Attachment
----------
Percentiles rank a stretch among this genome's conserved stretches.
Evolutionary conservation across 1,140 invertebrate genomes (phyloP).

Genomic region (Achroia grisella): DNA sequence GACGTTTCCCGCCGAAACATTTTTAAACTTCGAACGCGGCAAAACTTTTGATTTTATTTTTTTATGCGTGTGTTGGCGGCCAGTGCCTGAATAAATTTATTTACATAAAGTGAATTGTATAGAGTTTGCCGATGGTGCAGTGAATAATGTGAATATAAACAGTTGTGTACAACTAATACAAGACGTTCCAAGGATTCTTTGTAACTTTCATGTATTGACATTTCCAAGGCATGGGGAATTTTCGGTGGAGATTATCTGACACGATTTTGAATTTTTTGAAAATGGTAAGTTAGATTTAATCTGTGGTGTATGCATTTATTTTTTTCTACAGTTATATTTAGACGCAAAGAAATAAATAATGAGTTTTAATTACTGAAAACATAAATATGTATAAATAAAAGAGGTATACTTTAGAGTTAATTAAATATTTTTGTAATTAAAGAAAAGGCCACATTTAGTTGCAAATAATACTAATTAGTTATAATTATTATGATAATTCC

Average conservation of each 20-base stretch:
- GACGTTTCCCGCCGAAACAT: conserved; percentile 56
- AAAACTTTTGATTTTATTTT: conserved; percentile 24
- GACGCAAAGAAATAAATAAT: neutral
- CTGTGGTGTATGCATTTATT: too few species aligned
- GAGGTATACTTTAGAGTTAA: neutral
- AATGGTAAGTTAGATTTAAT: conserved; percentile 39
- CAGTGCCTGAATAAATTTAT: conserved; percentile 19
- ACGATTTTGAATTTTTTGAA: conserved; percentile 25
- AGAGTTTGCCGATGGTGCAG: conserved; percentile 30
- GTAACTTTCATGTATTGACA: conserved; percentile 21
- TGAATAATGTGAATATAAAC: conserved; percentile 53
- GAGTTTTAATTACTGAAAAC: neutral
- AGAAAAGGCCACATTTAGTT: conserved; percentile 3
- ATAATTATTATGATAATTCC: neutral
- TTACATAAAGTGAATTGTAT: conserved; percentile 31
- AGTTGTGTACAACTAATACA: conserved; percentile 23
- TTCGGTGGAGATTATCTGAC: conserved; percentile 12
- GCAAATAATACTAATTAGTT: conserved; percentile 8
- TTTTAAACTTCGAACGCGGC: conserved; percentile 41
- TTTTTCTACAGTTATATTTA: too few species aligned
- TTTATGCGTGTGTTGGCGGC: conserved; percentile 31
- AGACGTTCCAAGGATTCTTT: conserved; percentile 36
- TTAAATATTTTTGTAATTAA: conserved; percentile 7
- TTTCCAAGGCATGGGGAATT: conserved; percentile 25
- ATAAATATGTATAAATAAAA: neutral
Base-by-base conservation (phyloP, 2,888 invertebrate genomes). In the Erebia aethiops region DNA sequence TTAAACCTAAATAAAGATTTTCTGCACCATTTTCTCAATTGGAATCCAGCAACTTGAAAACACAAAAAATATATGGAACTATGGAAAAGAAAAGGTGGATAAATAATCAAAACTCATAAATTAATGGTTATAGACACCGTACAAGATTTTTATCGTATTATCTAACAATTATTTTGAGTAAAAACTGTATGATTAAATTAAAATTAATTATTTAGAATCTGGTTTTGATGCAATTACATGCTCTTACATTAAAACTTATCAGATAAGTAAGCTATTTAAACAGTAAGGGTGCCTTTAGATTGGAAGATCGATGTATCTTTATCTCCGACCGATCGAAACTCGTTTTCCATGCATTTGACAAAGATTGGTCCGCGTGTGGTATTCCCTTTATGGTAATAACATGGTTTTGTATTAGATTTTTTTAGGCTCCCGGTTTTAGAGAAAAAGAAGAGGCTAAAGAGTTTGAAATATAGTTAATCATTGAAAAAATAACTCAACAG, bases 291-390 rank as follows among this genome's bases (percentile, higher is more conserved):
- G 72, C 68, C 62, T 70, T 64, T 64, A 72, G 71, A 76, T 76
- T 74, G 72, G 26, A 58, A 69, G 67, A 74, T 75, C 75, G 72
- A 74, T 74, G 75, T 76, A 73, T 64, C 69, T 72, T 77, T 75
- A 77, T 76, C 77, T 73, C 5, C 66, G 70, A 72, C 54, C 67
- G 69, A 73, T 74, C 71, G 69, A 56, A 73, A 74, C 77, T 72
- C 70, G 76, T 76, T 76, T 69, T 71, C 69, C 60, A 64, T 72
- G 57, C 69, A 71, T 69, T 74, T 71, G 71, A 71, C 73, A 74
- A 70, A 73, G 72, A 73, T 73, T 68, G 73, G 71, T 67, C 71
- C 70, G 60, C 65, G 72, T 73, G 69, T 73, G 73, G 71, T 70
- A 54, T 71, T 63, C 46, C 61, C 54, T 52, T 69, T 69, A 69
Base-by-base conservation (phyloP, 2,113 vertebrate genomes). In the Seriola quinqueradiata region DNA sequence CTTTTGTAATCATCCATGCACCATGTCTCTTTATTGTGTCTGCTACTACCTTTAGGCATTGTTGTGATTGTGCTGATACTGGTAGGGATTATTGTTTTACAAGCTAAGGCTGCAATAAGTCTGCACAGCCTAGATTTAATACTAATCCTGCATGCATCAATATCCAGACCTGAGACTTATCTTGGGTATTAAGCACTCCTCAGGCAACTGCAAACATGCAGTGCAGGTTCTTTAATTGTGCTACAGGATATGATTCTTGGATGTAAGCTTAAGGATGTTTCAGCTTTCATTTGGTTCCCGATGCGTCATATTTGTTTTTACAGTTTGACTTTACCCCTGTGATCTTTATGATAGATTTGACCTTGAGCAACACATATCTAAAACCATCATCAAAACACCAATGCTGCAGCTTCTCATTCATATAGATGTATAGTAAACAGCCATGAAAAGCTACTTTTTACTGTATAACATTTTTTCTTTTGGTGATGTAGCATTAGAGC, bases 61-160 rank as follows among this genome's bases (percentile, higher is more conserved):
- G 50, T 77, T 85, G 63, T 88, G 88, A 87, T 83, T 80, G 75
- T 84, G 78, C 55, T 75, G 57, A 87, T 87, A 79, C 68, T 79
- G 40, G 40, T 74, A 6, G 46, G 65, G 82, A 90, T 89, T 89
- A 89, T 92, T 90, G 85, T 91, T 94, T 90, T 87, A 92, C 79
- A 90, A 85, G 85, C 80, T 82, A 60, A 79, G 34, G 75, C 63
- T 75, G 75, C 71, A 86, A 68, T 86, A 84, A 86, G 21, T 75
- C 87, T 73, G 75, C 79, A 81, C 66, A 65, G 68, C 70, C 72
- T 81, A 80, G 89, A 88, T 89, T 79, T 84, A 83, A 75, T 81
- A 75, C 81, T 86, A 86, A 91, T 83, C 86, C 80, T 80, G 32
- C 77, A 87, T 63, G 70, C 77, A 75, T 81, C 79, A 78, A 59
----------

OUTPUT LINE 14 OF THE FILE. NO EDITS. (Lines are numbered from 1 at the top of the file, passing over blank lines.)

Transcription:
- GTAACTTTCATGTATTGACA: conserved; percentile 21